Question for the Fruit Tree lovers.
I have a very healthy Imperial Mandarin tree grafted on dwarf stock that has never flowered or fruited. It has been in the ground for 5 years, has no disease or insect problems and is green and strong and about 2 meters tall. It gets plenty of sun and water and the occasional fertiliser. Beside it is a Pomegranate tree and a Lemonade tree that are always in fruit.
Is this normal for a mandarin or do I need to give it some special attention?
Thanks in advance,
Hi Stuart (@Stuardo),
Whenever someone says that they have a very healthy fruit tree that doesn't flower or fruit all, my first thought is that the growing stock overtook the grafted variety and what you have now is the growing stock that might not even flower. It's bred for its growing traits and likely why the tree looks so healthy. However, your tree could just need a low-nitrogen fertilizer, which helps induce blooming. Though if it has never bloomed, that makes me a bit suspicious of an overgrown graft.
The other thing that is a little unusual is that growth. I wouldn't say that upward shooting growth is necessarily a notable trait of dwarf variety citruses. I'd expect to see at least some horizontal growth.
Can you take a photo of the grafted section? There should be a definitive line close to the soil. Is any of this lush growth coming from below the graft line?
I think you hit the nail on the head. I can’t even see the graft but there are 3 shoots and I assume they would not have grafted 3 plants here. One must be the real Imperial Mandarin but how to tell is the big question?
HHmmm, do I dig it up and return it to Bunnings, no the receipt is long gone. I guess it is going into the compost and I buy another one and start again.
I'd imagine the graft line would be where those three shoots are appearing from, and their girth has blended the area, so it's now indistinguishable. There's a reasonably good chance that the graft, which would have been in the centre of these three shoots, has died off. Do all three of the shoots exhibit the same growth?
Is there a fourth shoot, or is this a branch off the side of one of these three shoots?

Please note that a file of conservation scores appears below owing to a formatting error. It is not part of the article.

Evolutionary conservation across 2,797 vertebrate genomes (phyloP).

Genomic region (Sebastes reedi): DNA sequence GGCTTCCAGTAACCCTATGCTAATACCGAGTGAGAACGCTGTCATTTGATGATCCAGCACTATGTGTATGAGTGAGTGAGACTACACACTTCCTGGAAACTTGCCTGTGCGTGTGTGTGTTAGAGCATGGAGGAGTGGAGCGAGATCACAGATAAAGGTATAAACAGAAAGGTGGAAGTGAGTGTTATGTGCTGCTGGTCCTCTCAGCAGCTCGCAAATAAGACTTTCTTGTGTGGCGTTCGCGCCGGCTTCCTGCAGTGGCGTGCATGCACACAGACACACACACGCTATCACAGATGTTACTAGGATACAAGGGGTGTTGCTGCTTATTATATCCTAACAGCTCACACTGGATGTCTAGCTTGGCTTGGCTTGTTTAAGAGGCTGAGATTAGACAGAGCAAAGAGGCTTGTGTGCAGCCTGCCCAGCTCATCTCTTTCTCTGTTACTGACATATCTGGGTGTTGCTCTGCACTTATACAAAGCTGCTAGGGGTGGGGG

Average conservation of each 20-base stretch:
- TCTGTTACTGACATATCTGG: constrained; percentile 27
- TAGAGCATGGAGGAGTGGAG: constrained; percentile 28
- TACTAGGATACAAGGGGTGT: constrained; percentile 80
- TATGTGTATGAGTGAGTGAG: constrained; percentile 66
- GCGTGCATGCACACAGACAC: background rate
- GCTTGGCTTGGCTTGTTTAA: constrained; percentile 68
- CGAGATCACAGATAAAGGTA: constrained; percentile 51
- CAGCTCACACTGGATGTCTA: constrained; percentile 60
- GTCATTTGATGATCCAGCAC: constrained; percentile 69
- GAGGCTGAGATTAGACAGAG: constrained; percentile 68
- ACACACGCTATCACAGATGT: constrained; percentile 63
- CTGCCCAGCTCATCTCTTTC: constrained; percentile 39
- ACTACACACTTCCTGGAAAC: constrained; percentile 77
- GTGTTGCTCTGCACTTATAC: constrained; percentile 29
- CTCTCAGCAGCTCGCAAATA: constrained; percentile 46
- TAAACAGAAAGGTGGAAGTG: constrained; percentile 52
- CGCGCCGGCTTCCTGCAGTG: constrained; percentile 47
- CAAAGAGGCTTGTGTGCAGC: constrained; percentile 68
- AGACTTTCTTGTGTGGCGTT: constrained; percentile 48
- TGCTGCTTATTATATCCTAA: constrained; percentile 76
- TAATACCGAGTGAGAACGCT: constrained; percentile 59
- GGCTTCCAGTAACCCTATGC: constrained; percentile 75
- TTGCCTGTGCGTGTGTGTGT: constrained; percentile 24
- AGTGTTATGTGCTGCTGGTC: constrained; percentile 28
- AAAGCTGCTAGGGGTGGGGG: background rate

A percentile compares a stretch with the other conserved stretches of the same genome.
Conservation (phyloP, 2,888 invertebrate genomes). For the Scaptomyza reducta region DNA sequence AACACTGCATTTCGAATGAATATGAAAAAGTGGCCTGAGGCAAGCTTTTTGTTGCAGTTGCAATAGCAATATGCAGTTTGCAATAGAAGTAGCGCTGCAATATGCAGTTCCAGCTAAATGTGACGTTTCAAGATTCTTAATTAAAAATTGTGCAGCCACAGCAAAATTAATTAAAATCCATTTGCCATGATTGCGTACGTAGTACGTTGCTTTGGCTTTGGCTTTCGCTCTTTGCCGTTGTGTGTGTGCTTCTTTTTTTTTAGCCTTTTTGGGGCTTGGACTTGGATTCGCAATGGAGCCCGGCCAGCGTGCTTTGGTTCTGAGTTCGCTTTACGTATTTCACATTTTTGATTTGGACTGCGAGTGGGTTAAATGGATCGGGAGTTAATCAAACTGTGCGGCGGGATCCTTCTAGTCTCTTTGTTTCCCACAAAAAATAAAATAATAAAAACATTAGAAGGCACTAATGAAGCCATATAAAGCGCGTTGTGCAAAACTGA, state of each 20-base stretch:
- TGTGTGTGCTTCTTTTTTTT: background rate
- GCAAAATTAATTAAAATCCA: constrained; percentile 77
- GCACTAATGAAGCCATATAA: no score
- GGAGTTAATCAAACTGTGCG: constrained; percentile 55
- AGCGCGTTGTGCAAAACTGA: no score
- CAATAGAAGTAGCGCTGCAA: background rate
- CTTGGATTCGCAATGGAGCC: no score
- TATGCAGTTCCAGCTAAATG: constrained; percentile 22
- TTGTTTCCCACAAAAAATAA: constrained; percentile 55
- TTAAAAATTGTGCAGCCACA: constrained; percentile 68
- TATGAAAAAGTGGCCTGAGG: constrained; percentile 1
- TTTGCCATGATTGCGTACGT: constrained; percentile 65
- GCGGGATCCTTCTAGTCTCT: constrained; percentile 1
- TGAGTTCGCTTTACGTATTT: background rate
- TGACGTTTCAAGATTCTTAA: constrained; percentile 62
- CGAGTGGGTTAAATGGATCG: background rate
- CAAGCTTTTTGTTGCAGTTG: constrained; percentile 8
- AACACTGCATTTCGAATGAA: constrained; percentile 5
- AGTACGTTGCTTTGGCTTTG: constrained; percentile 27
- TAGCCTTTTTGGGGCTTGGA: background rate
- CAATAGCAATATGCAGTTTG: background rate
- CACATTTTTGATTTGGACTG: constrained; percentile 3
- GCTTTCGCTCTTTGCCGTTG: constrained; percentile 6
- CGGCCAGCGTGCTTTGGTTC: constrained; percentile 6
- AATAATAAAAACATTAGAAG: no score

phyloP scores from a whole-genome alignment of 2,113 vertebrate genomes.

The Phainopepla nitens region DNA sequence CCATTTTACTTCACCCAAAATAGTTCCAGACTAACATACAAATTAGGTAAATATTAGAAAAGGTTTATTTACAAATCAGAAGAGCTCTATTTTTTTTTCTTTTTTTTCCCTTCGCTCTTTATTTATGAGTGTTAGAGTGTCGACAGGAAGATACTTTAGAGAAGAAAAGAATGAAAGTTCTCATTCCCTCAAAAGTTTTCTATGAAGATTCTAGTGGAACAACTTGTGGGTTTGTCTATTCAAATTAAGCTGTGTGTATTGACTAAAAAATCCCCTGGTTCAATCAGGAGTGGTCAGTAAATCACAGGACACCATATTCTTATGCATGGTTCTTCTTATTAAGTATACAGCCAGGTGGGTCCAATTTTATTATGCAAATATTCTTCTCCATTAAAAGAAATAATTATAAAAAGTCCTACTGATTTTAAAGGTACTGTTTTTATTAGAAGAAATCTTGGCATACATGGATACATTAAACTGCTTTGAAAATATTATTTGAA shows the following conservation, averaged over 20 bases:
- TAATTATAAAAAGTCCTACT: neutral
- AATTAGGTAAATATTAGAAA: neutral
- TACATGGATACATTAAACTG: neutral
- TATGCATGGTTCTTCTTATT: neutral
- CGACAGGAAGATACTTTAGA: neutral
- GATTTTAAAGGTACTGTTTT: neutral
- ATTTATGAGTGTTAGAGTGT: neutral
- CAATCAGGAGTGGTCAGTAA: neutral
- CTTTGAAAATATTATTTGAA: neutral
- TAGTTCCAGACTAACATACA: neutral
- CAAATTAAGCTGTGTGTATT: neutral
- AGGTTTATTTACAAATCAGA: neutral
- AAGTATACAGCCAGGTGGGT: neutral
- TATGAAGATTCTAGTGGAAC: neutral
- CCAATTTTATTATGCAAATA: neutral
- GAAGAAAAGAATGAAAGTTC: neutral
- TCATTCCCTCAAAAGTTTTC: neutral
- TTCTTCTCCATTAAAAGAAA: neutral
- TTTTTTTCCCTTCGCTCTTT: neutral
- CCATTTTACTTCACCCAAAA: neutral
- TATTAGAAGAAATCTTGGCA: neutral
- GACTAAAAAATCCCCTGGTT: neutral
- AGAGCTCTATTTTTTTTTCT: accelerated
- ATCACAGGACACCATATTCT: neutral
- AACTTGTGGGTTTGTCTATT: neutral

I'm inclined to agree with Mitchell in saying the top growth you have looks like rootstock, not the grafted mandarin. It is far too vigorous and upright for a dwarf citrus. Given its size and the lack of flowering to this time, removal sounds like a plan.
When planting and growing any grafted tree, it is essential to watch for a immediately remove any shoots that appear from below the graft. Rootstocks are usually far more vigorous than the desired top variety and will easily overtake it. Sometimes within 12 months the grafted variety has been completely swamped and died out as it is out-competed for nutrients by the rootstock. Vigilance from the time of purchase is essential.
Agree 100%. Rootstock has taken over. Could in-fact be three rootstock shoots & the original grafted variety is gone.
If the original is there then chances are it would have distinctly different leaf form to the other two.
If the rootstock has won the battle then... time for a new tree I'm afraid.
Sorry to be the bearer of bad news, @Stuardo, but it looks like this one is unfortunately done for. I'm sure that's not what you wanted to hear, and no doubt would be disappointed after the plant appeared to be growing so well.
Know anyone that has an Imperial Mandarin and would be willing to sacrifice some branches? Perhaps this could be an excellent opportunity to try your hand at grafting.
Thank you everyone for the information and support. I was so proud of how well that tree grew and waiting patiently for the first fantastic crop of mandarins I was sure it would produce. Maybe I will try my hand at grafting, that's a good idea and what have I got to lose?
On a positive note that is a very healthy and strong rootstock they used.
Your graft looks fine, so I suspect other reasons for the plant not flowering.
Does it not flower at all, or do the flowers not set and drop off? What are you fertilising your plant with, and how often?